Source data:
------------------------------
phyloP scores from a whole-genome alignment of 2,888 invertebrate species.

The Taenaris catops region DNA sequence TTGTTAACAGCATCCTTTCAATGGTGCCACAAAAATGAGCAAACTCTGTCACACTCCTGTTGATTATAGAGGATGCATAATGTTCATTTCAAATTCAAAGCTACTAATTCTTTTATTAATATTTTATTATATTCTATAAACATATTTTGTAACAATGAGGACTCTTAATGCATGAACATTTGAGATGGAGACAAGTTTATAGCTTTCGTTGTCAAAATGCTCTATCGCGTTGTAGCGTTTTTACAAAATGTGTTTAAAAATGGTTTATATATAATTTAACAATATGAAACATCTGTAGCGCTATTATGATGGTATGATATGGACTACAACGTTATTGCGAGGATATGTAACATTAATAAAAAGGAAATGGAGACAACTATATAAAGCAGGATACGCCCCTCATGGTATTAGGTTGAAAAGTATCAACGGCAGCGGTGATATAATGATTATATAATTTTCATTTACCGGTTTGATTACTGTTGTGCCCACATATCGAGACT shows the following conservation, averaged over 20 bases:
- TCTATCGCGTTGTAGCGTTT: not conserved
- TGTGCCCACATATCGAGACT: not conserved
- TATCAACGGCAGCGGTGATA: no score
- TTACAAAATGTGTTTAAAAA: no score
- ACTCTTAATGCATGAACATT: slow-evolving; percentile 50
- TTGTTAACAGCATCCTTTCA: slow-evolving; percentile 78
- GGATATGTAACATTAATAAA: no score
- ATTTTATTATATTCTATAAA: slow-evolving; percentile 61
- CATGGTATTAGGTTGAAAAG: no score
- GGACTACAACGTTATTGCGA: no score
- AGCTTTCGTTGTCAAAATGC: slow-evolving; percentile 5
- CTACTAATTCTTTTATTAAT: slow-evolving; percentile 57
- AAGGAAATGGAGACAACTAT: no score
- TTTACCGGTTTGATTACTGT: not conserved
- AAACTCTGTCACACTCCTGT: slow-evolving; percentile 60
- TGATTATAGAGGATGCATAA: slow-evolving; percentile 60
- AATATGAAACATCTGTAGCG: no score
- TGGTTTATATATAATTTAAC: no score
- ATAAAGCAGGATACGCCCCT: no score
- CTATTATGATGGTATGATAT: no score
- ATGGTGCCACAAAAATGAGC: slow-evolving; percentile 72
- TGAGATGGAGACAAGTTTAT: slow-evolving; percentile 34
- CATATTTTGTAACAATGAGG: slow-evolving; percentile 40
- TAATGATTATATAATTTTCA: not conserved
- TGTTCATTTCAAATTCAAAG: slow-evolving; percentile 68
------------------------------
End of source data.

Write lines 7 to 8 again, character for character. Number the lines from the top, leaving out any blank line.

- ACTCTTAATGCATGAACATT: slow-evolving; percentile 50
- TTGTTAACAGCATCCTTTCA: slow-evolving; percentile 78